It’s fun to have people read your stuff, of course, but I also want to spread the word about my experiment in centered living to as many folks as possible so people can join me.
Thanks to all of you who have written and shared with me already! I’m thankful for you and looking forward to the next six months of learning from each other.
A Psychologist Faces Her Own Anxiety: How a therapist who knew it all is learning to let it go
In many ways, anxiety has served me well. It’s the energetic fuel in my tank. In my professional life, anxious energy drove me to do research for my undergrad thesis, complete my doctorate, and write a few books. At home, it keeps my house clean and gets my kids’ parties planned.
But as anyone who has felt the weight of anxiety knows, it has a dark side. Even at its best, it’s a bit like an annoying gnat—irritating and noticeable even if it doesn’t affect my life too much. At its worst, anxiety feels like being swarmed by locusts in one of the Old Testament plagues. It gets heavy and scary and overwhelming.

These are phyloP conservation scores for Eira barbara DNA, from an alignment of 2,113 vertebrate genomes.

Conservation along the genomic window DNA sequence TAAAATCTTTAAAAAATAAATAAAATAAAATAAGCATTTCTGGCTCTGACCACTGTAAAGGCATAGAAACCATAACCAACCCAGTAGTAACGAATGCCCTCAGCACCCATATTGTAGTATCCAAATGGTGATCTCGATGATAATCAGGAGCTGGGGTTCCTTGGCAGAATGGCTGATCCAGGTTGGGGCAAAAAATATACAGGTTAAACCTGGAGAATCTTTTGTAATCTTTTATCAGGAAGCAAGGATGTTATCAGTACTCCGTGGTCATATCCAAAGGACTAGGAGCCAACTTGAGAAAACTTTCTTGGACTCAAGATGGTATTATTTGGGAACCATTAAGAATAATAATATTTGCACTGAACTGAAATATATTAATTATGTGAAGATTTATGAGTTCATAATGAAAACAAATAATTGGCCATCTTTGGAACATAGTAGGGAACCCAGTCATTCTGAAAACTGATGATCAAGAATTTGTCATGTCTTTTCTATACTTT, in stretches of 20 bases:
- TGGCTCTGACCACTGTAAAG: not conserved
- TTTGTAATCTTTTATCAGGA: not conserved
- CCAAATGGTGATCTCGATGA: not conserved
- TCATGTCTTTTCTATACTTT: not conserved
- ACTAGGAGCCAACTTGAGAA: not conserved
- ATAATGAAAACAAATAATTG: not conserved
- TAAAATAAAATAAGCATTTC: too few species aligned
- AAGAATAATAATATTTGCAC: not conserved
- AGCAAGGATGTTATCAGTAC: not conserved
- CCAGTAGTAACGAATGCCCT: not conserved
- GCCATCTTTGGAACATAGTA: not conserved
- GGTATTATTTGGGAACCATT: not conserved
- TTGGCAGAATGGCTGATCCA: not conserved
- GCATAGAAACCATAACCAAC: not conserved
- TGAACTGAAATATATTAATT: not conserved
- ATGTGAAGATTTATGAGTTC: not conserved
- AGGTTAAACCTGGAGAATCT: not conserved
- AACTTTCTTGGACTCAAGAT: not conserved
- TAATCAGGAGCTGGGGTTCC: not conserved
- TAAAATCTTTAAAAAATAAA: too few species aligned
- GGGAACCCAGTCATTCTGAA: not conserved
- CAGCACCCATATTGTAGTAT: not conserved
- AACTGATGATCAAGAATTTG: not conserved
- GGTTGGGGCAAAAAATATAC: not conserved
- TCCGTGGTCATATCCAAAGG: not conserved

Several months ago I crashed. Everything about the day seemed typical. With a few final words of instruction to the babysitter, I jumped in the car, glanced at my phone to check the time, then let out a frustrated sigh because I was running behind. I turned on some quiet hymns and took a deep breath, waiting for my racing heart to slow down. But instead of calm, I felt my anxiety grow with underlying stress.
I realized that this was my life, going from one crisis of anxious discomfort to the next and trying to keep above the stress and exhaustion. And here’s the hardest part: I’m a psychologist and a counselor. I know better than most that there’s a better way to deal with anxiety. I spend my days helping clients with everything from basic worries to obsessive-compulvise disorder to disabling panic disorder…but often wasn’t listening to my own advice.
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